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Browsing by Subject: Virtual Environments

  1. Game Programming Course - Creative Design and Development

    Jaak Henno; Hannu Jaakkola, Tampere University of Technology, Pori

    International Journal of Emerging Technologies in Learning (iJET) Vol. 3, No. 2008 (Jul 16, 2008)

    Rapid developments of the Electronic Entertainment - computer and video games, virtual environments, the "Games 3.0" revolution - influences also courses about Games and Virtual Environments. In... More

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  2. Three Dimensional Virtual Environments as a Tool for Development of Personal Learning Networks

    Aggeliki Nikolaou, Greece; Costas Tsolakidis, University of Aegean, Greece

    International Journal of Emerging Technologies in Learning (iJET) Vol. 8, No. 2013 (Jan 31, 2013)

    Technological advances have altered how, where, when, and what information is created, presented and diffused in working and social environments as well as how learners interact with that... More

  3. Effects of Applying the Site Map Principle in an Online Learning Environment in Higher Education

    Laura Porta Simó, Roser Beneito-Montagut, Javier Melenchón Maldonado & Antoni Marín-Amatller, IT, Multimedia and Telecommunications Department, Open University of Catalonia, Rambla del Poblenou 156, Barcelona 08018, Barcelona, Spain, Italy

    International Journal of Emerging Technologies in Learning (iJET) Vol. 10, No. 7 (May 04, 2015) pp. 31–38

    Web interfaces play a very important role in teaching-learning processes in virtual environments, since this is how students carry out their activity. This paper describes a web interface for... More

    pp. 31-38

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  4. Applying Multimedia and Virtual Reality for Learning Environments

    Paulo Sampaio, Roberto de Freitas & Gonçalo Cardoso, University of Madeira, Portugal

    International Journal of Emerging Technologies in Learning (iJET) Vol. 4, No. 2009 (Oct 24, 2009)

    Most of the tools and languages for modeling Virtual Reality environments, such as VRML, X3D, Java3D, etc. do not provide means of describing the synchronized presentation of multimedia content... More

  5. The Influence of Different Virtual Manipulative Types on Student-Led Techno-Mathematical Discourse

    Katie Anderson-Pence, University of Colorado Colorado Springs, United States; Patricia Moyer-Packenham, Utah State University, United States

    Journal of Computers in Mathematics and Science Teaching Vol. 35, No. 1 (January 2016) pp. 5–31

    This exploratory study examined the influence of different virtual manipulative (VM) types on the nature of student pairs’ techno-mathematical discourse (TMD). Three fifth-grade student pairs... More

    pp. 5-31

  6. Technology review for mobile multimedia learning environments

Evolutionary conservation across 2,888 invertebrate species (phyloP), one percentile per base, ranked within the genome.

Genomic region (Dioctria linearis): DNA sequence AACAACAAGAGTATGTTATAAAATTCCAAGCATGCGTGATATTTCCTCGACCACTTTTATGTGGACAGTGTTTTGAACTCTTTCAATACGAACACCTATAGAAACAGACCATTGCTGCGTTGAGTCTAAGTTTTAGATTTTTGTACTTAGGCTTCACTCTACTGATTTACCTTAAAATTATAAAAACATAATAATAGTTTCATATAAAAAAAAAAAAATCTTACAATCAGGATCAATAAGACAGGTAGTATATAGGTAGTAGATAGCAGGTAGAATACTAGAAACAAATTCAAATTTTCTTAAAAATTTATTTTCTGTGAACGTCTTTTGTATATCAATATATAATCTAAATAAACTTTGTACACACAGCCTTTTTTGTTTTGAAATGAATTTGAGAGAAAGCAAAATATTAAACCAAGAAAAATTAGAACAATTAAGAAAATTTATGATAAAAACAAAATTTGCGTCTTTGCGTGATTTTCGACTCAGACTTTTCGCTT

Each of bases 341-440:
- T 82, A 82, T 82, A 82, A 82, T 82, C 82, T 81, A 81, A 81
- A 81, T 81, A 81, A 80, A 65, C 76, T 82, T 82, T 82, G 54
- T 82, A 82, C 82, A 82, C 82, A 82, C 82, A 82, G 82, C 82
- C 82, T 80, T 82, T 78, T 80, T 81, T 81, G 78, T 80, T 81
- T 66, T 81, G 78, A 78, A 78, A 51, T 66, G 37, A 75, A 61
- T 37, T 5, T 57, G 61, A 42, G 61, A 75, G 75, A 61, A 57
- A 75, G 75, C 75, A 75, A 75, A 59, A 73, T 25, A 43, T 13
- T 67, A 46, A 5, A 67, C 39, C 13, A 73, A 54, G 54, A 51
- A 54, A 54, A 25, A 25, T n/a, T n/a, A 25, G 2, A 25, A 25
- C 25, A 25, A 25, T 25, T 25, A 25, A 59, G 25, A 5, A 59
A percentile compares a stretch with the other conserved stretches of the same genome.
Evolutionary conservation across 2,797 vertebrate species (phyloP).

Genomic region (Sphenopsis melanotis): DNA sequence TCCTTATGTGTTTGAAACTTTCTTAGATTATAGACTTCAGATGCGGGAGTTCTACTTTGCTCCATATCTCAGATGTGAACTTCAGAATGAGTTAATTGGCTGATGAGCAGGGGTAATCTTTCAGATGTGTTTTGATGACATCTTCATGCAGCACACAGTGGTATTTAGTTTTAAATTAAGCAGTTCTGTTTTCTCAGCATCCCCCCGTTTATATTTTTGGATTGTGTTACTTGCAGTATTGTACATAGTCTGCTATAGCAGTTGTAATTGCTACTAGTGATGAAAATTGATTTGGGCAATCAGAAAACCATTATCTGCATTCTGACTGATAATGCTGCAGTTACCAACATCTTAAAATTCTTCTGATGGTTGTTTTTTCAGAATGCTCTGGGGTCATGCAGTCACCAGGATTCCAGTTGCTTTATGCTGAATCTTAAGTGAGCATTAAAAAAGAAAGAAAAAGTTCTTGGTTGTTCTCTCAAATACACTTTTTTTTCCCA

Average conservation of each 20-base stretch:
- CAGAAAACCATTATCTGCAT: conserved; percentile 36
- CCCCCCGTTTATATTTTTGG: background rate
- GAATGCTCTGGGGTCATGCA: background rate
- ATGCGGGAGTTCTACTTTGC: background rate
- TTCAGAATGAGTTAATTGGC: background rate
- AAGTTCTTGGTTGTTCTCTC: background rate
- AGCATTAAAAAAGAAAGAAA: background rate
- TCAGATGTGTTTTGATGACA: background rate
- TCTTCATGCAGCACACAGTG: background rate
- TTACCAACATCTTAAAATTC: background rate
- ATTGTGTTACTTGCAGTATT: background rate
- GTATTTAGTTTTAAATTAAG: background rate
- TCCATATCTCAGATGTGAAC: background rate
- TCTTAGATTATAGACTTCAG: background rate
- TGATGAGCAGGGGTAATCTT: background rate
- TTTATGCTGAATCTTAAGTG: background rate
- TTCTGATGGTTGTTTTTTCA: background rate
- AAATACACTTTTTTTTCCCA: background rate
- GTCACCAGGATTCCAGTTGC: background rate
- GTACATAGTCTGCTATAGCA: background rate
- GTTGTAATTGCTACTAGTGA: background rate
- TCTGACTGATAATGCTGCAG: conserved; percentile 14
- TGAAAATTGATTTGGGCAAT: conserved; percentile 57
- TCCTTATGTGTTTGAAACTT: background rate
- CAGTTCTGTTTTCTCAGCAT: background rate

Georgios Styliaras, University of Patras, Greece

    Journal of Educational Multimedia and Hypermedia Vol. 24, No. 4 (October 2015) pp. 403–429

    Nowadays, the technological advancement in mobile devices has made possible the development of hypermedia applications that exploit their features. A potential application domain for mobile devices... More

    pp. 403-429

  7. Value-added in a Virtual Learning Environment: An Evaluation of a Virtual Charter School

    Martin Lueken, Gary Ritter & Dennis Beck, University of Arkansas, United States

    Journal of Online Learning Research Vol. 1, No. 3 (December 2015) pp. 305–335

    This paper evaluates an online charter school that serves children in grades K-8 in a southern state in the United States. We compare growth in math and literacy learning on state standardized... More

    pp. 305-335

  8. Enhancing the virtual learning space with robots for logistics simulation in a game based learning approach

    Anton Edtmeier, University of Applied Sciences Upper Austria, Austria

    EdMedia + Innovate Learning 2015 (Jun 22, 2015) pp. 1661–1662

    The 'Transshipment Simulator' is a learning environment that combines virtual/online learning tools with simulation robots to let students experience transport logistics processes in a trimodal... More

    pp. 1661-1662

  9. An Interactive Virtual Fine Art Gallery Created Using 360-Degree Panoramic Photography

    Robert Byrne, Open Learning Division, Thompson Rivers University, Canada; Terryl Atkins, Fine Arts Department, Thompson Rivers University, Canada; Jon Fulton, Open Learning Division, Thompson Rivers University, Canada

    EdMedia + Innovate Learning 2015 (Jun 22, 2015) pp. 1655–1660

    This paper explores the advantages of an interactive panoramic virtual gallery as an archive for the artworks of graduating cohorts from a Bachelor of Fine Arts Program, but with future... More

    pp. 1655-1660

  10. Developing Analytics to Examine Player Activity in a Game-Based Virtual Learning Environment

    Matthew Boyer, Clemson University, United States; Silvia Pernsteiner, KnowledgeOne Inc., Canada

    EdMedia + Innovate Learning 2015 (Jun 22, 2015) pp. 1651–1654

    In this paper, we present our study focused on designing analytics to support formative and summative evaluation in an online game-based learning environment. Of importance to developers of these... More